Originally Posted by TenFour View Post
Do we know they don't do that? And how easy is it to reach a human being in customer service if/when something happens?
I have accounts with both services and neither has locked me out for using it in a different part of the world. Not sure about Tutanota, but the customer service for Yandex is good, even with free accounts. I messaged them once and got an almost instant reply.
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Old 30 Apr 2017, 04:44 PM   #7
Zach
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There's also ProtonMail that has good customer service and definitely doesn't lock people out for logging in from a different country, but their T&Cs says they reserve the right to close accounts that aren't used for 12 weeks. Not sure if the 12 week thing would be a problem for a frequent traveller.
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Old 30 Apr 2017, 06:40 PM   #8
Dutchie007
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Quote:
Originally Posted by Zach View Post
Gmail and Outlook are notorious for locking people out of their email accounts after using it in a different country. Maybe switch to another service - such as Tutanota or Yandex - that doesn't do that?
hear hear!!! Did you ever try using Gmail behind a VPN??? Suxxxx Monkey balls. If you are on holiday or whatever on another IP..it is realy a drag to connect to Gmail.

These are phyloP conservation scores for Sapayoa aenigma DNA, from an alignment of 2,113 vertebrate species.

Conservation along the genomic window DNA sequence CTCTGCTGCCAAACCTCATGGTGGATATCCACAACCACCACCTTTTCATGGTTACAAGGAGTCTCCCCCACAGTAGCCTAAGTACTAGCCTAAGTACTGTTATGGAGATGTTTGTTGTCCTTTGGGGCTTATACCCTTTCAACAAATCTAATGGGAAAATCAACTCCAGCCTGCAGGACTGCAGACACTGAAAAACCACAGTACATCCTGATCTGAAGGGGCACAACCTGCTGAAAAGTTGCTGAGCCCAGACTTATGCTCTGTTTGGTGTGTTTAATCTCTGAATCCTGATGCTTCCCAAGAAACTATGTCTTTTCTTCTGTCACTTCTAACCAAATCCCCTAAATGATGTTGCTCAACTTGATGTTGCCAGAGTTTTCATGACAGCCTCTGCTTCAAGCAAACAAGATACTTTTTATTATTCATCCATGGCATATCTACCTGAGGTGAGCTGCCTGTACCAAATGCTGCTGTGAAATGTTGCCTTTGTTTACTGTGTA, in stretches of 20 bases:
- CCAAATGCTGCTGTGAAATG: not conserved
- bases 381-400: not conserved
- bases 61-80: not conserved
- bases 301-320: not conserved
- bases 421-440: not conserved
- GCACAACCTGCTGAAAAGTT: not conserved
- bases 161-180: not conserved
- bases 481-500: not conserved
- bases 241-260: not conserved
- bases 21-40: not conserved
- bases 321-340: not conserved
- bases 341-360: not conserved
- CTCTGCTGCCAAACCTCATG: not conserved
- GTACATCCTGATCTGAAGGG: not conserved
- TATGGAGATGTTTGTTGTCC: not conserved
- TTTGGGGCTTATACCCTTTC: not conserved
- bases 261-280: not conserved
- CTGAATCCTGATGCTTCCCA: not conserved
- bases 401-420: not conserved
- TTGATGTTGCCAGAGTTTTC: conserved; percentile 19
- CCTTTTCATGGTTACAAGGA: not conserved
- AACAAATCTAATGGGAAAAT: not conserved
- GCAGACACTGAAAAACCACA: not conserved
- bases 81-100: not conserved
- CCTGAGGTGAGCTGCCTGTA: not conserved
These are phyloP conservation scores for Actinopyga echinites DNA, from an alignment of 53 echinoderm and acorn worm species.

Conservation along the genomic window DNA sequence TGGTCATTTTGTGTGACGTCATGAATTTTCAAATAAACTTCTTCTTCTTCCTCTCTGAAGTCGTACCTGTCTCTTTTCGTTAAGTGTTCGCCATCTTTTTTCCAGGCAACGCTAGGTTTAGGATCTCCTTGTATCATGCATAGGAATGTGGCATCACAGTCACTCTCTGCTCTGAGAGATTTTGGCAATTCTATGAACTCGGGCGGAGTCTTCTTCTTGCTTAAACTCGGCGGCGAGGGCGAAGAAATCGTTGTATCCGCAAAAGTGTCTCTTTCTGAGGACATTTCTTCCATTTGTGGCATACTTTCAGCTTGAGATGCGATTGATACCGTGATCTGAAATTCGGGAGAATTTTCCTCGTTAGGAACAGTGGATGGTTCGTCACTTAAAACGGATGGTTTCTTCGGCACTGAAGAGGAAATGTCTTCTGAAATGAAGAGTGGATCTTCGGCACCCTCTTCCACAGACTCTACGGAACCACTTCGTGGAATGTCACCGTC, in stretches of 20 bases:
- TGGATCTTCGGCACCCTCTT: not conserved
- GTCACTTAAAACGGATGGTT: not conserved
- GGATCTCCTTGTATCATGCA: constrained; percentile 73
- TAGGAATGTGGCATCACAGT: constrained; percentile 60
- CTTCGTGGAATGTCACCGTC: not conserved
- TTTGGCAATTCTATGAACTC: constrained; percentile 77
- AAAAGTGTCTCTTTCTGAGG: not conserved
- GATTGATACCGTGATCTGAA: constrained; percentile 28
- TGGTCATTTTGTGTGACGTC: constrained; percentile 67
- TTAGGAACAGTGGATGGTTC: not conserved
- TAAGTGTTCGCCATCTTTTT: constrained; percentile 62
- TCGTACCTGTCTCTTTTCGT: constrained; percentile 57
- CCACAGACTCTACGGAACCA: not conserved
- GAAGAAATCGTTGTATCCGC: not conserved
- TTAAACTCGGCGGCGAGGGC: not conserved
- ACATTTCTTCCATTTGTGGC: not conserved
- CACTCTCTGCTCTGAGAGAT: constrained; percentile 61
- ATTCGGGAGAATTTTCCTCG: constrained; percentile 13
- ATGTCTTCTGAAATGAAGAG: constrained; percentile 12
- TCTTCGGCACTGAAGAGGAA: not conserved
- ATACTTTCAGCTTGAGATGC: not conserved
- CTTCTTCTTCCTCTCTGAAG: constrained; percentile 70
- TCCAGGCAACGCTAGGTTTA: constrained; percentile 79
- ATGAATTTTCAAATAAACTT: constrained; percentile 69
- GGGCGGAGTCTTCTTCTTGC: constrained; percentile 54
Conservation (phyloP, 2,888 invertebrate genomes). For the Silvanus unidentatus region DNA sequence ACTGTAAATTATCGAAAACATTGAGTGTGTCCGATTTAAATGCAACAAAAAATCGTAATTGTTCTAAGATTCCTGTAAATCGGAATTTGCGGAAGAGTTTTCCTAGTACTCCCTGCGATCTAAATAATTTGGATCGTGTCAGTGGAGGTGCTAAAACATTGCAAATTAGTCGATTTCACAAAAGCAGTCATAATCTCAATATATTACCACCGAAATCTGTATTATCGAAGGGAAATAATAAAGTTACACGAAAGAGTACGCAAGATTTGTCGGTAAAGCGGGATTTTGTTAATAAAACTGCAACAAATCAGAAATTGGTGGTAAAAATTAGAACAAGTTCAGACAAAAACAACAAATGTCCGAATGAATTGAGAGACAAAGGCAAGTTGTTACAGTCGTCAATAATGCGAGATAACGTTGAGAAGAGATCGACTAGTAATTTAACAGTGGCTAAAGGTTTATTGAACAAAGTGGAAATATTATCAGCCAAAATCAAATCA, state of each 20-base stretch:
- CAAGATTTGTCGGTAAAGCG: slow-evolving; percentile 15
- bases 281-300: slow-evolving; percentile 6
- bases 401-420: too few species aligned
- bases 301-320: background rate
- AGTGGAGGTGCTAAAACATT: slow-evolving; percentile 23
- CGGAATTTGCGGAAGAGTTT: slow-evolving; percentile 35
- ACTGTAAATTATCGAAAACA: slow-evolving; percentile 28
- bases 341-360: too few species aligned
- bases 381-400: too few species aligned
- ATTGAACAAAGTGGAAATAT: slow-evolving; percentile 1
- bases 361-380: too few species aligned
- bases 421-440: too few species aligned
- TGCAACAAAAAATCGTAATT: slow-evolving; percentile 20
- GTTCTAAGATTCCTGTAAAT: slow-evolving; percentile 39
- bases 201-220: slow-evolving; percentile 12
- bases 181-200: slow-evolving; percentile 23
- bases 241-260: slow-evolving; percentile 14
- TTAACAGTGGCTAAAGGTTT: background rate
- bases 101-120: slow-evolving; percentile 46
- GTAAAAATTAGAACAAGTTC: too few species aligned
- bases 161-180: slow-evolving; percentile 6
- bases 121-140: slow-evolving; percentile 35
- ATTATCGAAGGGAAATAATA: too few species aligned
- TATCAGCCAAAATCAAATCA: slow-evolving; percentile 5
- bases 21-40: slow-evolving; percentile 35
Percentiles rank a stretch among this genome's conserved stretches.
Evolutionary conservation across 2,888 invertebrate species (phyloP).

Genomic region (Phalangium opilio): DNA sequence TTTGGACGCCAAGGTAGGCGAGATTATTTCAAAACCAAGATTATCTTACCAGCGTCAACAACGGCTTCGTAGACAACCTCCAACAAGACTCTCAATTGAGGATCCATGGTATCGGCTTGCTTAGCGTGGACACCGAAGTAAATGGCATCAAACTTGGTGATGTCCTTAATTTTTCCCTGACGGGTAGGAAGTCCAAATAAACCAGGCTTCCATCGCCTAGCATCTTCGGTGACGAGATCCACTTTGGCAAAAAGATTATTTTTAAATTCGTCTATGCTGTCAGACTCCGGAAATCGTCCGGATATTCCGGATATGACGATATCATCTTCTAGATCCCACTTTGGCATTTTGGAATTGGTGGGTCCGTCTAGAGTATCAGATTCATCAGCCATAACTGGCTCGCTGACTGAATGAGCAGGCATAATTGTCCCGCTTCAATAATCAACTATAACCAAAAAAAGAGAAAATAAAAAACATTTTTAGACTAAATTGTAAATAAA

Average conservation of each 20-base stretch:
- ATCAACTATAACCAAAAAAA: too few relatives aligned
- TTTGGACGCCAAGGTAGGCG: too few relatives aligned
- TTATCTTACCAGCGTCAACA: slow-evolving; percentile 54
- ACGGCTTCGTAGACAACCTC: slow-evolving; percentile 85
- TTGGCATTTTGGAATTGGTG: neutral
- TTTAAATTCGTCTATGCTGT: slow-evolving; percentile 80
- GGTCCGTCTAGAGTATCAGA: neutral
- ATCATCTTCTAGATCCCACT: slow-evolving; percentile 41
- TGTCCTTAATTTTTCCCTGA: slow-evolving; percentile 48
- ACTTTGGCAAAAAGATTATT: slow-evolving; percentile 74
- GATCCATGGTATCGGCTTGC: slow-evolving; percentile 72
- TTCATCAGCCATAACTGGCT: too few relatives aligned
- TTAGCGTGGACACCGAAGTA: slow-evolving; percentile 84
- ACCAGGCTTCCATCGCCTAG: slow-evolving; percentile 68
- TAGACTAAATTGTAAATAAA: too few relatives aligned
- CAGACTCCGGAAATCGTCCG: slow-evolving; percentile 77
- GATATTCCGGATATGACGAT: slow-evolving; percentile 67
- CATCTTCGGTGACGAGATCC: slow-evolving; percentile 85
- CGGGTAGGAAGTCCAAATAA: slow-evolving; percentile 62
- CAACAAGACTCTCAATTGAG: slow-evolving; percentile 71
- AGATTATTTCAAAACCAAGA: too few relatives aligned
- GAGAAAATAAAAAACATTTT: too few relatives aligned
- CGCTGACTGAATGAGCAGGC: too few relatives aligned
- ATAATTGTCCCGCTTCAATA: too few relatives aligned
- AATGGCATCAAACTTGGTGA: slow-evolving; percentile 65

I say..YANDEX...all the way. It's rocksolid. Customer service of Yandex is very good, also for free accounts. They answer...even if it is 2 days later...and they DO speak English,-) Second best would be Mail.ru.
Some years Gmail locked me out of my account...just like that, no reason. Took me nearly 10 days to get back in...and i was LUCKY!! I learned my lesson,.-)
NO MORE Gmail for this guy.

Dutchie
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Old 30 Apr 2017, 10:00 PM   #9
TenFour
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Don't think I can trust Yandex with my email. More points in another thread, but basically using a Russian email service is just asking to have your email intercepted and here in the USA we don't have much taste for Russian services after they hacked our election. http://www.emaildiscussions.com/showthread.php?t=72658
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Old 11 May 2017, 12:12 AM   #10
jhollington
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Originally Posted by TenFour View Post
I was thinking about the situations where you don't have Internet access and it is helpful to be able to access all your email in a desktop client. For example, when on a plane, on the boat, or just stuck someplace without a good Internet connection and no phone service. You might need to get to a copy of your airplane ticket in an airport without Internet access, or you might just want to be able to write an email home while on the train or bus. So, I thought, that makes a desktop client useful to have.